On July 7, despite the nation’s withering under a terrible economic crisis, Sri Lanka’s central bank increased key interest rates to the highest level in two decades to combat record inflation.
The island nation is having trouble affording necessities like food, medicine, and gasoline due to record-low foreign exchange reserves.
Due to record-low foreign exchange reserves, the island country is having trouble affording basic necessities. Such as food, medication, and gasoline. The economy shrank by 1.6 percent annually from January to March. It is anticipated that it will shrink even more in the second quarter, stifling growth.
Central bank increases rates
The central bank raised rates in order to confront the rise in prices as a matter of priority. Even though inflation reached a record high of 54.6 percent year over year in June. The food inflation surged to 80.1 percent.
The standing deposit facility rate was also boosted to 14.50 percent, the highest since August 2001, while the standing loan facility rate is lifted by 100 basis points to 15.50 percent.
The central bank stated in a statement that “the Board was of the view that a further tightening of monetary policy would be essential to control any build-up of unfavorable inflation expectations.”
The International Monetary Fund (IMF) credit facility negotiations
The International Monetary Fund (IMF) credit facility negotiations have made great progress. The discussions with bilateral and multilateral partners are ongoing. It is to find bridge funding and reduce the reserve deficiency, according to the central bank.
The central bank has changed its position. It is possibly as a result of talks with the IMF, according to Dimantha Mathew, Head of Research at First Capital.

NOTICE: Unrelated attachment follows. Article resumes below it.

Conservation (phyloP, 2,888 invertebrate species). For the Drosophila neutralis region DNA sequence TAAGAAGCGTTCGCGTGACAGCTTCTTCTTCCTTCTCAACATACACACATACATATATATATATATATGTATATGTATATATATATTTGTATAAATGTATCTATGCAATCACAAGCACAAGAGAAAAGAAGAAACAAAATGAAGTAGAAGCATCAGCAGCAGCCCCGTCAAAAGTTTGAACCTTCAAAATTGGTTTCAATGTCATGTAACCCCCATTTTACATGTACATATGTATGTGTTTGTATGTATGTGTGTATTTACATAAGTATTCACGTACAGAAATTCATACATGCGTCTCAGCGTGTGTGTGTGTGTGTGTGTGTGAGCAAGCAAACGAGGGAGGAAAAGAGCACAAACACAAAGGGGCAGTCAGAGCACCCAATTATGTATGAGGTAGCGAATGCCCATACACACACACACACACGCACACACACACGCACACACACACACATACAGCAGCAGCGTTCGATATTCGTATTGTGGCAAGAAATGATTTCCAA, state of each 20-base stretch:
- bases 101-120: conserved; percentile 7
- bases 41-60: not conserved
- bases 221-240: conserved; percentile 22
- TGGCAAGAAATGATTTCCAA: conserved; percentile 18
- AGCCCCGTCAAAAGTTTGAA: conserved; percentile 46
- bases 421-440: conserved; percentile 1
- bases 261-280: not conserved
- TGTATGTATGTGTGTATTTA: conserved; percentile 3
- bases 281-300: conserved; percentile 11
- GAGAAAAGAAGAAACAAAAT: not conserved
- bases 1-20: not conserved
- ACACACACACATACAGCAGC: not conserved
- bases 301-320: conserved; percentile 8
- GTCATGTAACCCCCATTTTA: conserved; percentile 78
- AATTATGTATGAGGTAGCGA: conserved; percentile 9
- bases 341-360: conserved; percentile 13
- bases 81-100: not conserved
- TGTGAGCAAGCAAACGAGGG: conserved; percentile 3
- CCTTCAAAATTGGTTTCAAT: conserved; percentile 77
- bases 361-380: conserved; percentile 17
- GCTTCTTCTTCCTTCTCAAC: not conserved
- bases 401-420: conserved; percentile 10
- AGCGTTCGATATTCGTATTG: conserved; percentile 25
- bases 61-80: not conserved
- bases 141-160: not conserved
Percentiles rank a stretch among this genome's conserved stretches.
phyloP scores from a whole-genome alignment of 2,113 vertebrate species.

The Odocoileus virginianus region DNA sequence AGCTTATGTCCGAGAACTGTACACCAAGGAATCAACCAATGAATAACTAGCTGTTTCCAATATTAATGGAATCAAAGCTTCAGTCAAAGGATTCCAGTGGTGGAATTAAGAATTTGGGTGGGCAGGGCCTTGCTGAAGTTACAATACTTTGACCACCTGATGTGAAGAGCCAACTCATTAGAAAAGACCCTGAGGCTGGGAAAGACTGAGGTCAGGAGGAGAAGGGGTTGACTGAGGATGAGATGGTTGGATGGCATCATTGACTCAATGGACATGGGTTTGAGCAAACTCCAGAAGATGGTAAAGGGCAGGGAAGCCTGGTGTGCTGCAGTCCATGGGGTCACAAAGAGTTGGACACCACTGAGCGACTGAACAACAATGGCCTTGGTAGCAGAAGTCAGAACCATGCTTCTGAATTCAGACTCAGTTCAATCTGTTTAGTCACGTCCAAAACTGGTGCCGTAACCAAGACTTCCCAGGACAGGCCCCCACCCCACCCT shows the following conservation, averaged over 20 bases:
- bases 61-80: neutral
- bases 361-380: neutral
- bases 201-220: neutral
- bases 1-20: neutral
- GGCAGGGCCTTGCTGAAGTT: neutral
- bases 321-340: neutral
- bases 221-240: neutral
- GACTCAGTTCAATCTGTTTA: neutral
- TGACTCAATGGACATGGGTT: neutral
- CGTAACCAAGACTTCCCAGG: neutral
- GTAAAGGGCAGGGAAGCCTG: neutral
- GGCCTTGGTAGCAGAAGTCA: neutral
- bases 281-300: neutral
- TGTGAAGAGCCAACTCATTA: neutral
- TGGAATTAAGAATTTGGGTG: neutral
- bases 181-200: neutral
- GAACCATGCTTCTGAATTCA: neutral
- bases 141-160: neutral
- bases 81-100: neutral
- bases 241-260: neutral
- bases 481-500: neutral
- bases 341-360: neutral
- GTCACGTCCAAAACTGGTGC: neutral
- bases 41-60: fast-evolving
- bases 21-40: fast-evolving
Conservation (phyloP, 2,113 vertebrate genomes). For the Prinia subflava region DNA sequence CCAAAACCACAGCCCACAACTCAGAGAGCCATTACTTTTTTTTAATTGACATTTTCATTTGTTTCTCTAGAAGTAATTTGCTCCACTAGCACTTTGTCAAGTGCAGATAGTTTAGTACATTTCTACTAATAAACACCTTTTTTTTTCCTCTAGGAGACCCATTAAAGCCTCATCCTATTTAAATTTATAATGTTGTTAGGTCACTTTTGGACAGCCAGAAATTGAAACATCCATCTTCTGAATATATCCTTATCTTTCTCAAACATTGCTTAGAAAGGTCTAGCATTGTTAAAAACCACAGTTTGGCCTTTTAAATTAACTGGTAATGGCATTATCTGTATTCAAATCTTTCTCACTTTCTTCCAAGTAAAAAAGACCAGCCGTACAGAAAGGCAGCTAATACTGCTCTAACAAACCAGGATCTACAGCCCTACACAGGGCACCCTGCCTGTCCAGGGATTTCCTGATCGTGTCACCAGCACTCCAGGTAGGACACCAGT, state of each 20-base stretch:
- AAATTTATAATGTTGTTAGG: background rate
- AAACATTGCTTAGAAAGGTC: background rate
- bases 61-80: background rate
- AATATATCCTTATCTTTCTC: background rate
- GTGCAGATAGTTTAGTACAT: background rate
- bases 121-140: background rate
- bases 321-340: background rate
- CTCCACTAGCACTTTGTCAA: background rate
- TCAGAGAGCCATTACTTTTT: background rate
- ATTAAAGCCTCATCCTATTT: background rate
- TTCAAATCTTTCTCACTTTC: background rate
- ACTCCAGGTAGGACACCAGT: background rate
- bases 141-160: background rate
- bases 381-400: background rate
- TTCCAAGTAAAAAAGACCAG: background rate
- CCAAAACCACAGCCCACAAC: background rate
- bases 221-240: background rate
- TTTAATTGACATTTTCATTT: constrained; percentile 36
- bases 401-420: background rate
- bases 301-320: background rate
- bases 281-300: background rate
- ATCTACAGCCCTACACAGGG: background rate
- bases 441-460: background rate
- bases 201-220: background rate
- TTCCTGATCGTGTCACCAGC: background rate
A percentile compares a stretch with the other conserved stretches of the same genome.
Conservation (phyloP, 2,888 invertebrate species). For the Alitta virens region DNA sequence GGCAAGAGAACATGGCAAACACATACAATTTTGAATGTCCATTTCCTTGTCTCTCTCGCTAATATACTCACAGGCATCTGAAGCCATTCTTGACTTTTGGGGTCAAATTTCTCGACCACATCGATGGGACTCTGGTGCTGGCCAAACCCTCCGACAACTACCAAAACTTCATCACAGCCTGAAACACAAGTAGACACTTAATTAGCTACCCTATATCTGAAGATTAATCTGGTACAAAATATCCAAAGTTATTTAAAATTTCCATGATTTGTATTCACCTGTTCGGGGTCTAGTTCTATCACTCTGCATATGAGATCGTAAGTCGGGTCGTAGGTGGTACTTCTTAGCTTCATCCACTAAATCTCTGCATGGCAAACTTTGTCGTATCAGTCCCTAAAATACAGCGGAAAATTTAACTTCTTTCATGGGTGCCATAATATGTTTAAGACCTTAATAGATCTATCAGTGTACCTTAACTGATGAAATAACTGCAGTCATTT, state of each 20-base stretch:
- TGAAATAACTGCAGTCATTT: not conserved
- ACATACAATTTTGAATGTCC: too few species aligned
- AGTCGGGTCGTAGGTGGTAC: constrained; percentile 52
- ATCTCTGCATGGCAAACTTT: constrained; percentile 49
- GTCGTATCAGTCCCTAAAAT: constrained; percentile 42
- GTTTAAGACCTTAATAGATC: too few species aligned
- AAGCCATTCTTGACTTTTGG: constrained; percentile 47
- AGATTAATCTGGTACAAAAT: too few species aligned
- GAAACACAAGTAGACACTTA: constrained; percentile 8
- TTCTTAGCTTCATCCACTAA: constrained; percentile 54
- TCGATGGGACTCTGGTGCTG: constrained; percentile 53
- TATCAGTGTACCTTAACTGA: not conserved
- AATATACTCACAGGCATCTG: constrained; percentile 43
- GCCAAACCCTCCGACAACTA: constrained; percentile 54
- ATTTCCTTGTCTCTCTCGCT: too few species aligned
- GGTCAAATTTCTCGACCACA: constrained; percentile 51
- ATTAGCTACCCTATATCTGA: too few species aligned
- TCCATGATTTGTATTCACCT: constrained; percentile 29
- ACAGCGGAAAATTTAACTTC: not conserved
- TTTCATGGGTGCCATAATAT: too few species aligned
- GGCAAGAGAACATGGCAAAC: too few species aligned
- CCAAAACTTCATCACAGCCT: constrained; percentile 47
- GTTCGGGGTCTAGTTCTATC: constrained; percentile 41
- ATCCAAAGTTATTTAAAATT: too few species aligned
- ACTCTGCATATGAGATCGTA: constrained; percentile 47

In order to stabilize the economy, he continued, “I don’t think they are at all concerned about growth and have changed their priority to alleviating currency pressure and money printing.”
PM stated that the central bank predicts a decline in growth of 4% to 5%
The Prime Minister, Ranil Wickremesinghe, told parliament on Tuesday that the central bank predicts a decline in growth of 4% to 5% this year. Also, inflation would reach 60% by year’s end. Nevertheless, the government plans to aim for a drop in growth of just 1%.
The central bank also emphasized the need for commitment from all economic players and asked for coordinated and consistent action, particularly from the government. It is to ensure external sector stability and overall macroeconomic stability.
The central bank added that boosting government income and expenditure rationalization required “quicker execution of the projected fiscal changes.” It also added that it was also crucial to enhance the financial standing of state-owned companies.
It claimed that by taking these steps, government funding requirements would eventually decrease. Therefore, the monetary financing would be reduced more quickly.
Sri Lanka will offer an interim budget to Parliament in August
According to Mr. Wickremesinghe, Sri Lanka will offer an interim budget to Parliament in August. It would reduce spending while introducing new income mechanisms.
After a ten-day visit to the nation late last month, the IMF suggested the need for tougher fiscal measures to improve debt sustainability and get the public finances back on track.
Sri Lanka is urging the IMF to approve an extended loan package worth $3 billion. So it may access additional bridge financing alternatives. In order to pay for imports of crucial goods.
After reaching a staff level agreement with the IMF, Sri Lanka plans to host a donor conference with participation from China, India, and Japan. It will present the IMF with its debt sustainability framework by August.